At April 5, 2010 at 8:17 PM , Anonymous Anonymous said...

I personally 'boycotted' all 2009 cent rolls pushed out by the Mint, and don't regret it at all. I fully intend to do the same with the new 2010 cents. I might very well be the solitary no buyer in the crowd, but I refuse to be gouged and price insulted by a poorly functioning Governmental agency. I saved money and sleep very well. One day far in the distant future, there will barely be a trickle of numismatic purchases and a clueless bean counter will ask why......the obvious will never be obvious. One of my personal sayings is that the eye is blind when the mind is absent. ~Grandpa

 
At April 6, 2010 at 12:02 AM , Anonymous Anonymous said...

This is the new trick by the mint, they keep the 2009 and 2010 coins locked up in vaults so people have to pay inflated prices like this $8.95 roll set of one dollar in pennies.

Once they sell all they want then they will release the locked up coins and flood the market.

 
At April 6, 2010 at 12:06 AM , Anonymous Anonymous said...

L@@K Super Rare 2010 Pennies LP5 Hot Hot Hot Buy it Now $8.50 1 of 500 available

 
At April 6, 2010 at 3:54 AM , Anonymous Anonymous said...

Is it foolish ??? for me to think that if I buy and hold a 2010 cent 2 roll set. That because the "P" cents are NOT "p" coin stamped that the "p" rolls with mint mark "p" on the roll will make them more valueble down the road ???

 
At April 6, 2010 at 7:16 AM , Anonymous Anonymous said...

The only possible way to stop or at any rate halt the absurd overcharging for common pennies is to simply refuse to purchase any.

The Mint has punched out and fancy wrapped a quantity they hope to entice you to buy. The more frustrated collectors that bend over and pay outrageous prices, the more the pricing takes on an aire of "acceptable - the market will pay" rate.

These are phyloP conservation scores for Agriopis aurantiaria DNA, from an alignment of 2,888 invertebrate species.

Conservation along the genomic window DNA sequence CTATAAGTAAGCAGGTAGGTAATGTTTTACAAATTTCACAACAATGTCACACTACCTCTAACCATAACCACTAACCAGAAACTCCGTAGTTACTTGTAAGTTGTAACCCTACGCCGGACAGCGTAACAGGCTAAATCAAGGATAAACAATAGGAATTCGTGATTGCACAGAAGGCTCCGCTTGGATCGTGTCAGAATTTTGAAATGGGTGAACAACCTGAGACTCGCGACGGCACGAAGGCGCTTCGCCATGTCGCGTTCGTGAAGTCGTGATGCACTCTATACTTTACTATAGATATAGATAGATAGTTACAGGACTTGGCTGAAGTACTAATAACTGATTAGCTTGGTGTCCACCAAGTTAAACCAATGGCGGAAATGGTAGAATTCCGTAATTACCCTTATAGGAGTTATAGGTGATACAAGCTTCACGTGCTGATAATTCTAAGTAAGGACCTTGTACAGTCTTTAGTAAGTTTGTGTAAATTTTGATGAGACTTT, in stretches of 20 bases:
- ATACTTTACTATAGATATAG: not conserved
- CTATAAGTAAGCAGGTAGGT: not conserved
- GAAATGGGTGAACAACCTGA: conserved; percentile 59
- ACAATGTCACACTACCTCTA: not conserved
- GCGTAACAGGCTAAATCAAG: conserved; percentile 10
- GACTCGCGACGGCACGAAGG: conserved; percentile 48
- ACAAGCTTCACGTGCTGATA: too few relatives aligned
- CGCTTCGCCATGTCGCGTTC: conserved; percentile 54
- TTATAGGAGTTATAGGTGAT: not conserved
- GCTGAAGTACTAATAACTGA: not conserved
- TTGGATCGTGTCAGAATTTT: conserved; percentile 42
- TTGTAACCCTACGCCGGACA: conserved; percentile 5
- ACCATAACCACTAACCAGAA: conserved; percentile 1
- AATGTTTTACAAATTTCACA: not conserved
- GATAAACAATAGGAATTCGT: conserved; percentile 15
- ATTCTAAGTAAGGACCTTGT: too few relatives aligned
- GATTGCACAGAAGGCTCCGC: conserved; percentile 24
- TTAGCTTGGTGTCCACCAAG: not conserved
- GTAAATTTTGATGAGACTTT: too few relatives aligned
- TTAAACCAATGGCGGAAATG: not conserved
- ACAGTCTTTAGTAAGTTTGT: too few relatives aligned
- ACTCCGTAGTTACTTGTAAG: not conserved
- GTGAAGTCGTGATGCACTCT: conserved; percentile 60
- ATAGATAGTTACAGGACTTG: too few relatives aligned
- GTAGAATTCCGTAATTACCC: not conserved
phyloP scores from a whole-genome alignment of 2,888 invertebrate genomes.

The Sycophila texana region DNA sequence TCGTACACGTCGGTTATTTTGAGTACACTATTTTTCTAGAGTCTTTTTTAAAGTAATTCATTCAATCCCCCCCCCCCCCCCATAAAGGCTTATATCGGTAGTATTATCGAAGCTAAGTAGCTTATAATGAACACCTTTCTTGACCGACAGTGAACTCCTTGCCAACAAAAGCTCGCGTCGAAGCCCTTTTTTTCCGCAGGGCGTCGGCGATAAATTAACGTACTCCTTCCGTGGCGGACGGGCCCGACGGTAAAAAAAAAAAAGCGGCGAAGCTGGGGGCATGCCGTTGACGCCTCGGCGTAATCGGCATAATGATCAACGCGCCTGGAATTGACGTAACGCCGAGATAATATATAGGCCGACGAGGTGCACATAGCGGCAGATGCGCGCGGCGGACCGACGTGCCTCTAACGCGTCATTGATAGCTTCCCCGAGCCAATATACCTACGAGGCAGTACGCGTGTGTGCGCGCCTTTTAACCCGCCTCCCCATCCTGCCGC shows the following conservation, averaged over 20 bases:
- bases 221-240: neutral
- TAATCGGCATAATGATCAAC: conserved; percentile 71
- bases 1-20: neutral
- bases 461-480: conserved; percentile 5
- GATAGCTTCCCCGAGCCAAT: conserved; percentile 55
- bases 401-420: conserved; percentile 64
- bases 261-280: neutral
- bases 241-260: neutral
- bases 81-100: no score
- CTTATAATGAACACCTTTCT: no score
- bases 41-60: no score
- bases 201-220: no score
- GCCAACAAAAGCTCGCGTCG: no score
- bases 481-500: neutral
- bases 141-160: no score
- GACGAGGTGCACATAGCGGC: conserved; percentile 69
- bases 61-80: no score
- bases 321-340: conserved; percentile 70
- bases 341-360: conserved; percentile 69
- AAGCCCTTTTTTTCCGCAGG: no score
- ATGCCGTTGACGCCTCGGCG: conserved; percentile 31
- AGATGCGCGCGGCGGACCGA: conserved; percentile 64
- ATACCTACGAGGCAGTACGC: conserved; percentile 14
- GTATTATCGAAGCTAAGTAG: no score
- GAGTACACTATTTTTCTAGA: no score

I say stop buying them, and when someone with half a brain cell examines the tarnishing stock and lack of sales.....they just might lower the sales price to anything approaching sanity. And if they don't, let them tarnish away. The Mint has gone way over the edge, don't encourage more absurdity. Enough is enough and you know it.

 
At April 6, 2010 at 7:19 AM , Anonymous Anonymous said...

Amen to that!

 
At April 6, 2010 at 9:43 AM , Anonymous Anonymous said...

So many questions...
1. If a coin is returned to the Mint for a blemish, does the Mint resell the coin to the next order or is it destroyed?
2. How often does the mint replace the dies for proof coins.
3. Is there a limit to the time from when the Mint produces a coin that it must be placed in circulation?
4.How many coins are produced at one time? For a run of 40,000 gold coins, do they actually make the entire run at one time or produce the coins in interval production runs?

Goldfingers

 
At April 6, 2010 at 11:34 AM , Anonymous Anonymous said...

Goldfingers,

Answers:

1. I would wager a great sum of money that the Mint does indeed resell returned inventory to a future order. They probably figure that not all buyers are so picky or will even go to the trouble to return the coin. Unless the coin is a COMPLETE screw-up, I can't see the Mint destroying it. Very few collector coins are produced in a condition less than an MS or PF 69 anyway, so they most likely figure someone will keep it with no questions asked.

2. I've heard that proof dies are replaced after just a few thousand strikes. I don't remember how many, but it seems like it was around 6,000-8,000 coins.

3. I've never heard of any limit between the time of striking coins and the time they must be placed in circulation. If there is such a time limit, it is certain to have expired for the 2009-D nickels and dimes by now!

4. There are several production runs of collectible coins in nearly every case I would suspect. There may be extremely rare circumstances when the Mint is confident enough in a product's potential that they produce the entire stated run at once, but again that situation would be VERY rare. The Mint does not want to go to the time and trouble to melt down coins that have already been struck. That mentality just lends further credibility to my answer to question #1.

 
At April 6, 2010 at 11:38 AM , Blogger Lasloo said...

I dont know exactly what the Mint's overhead is... but I bet material-wise, 2 rolls of pennies probably actually costs close to $1.50 to actually make. Then you need to pay for packaging and labor and customer service overhead. Then add a 15% safety net, and price-wise you might be getting up there. Maybe not $8.50 a set, but it still feels that the production costs and overhead would at least get you to $5 or $6 dollars.

I'm just thinking about the expenses Ebay sellers end up dealing with... both from Ebay and Paypal fees and the time and labor to get the coins and package it. If you want to then include S&H, it goes up even more. Realize, that when a roll of 50 BU pennies is being sold on Ebay w/ free shipping for $4.50, that's only about 50 cents profit for the seller and that's only if he/she got it at cost.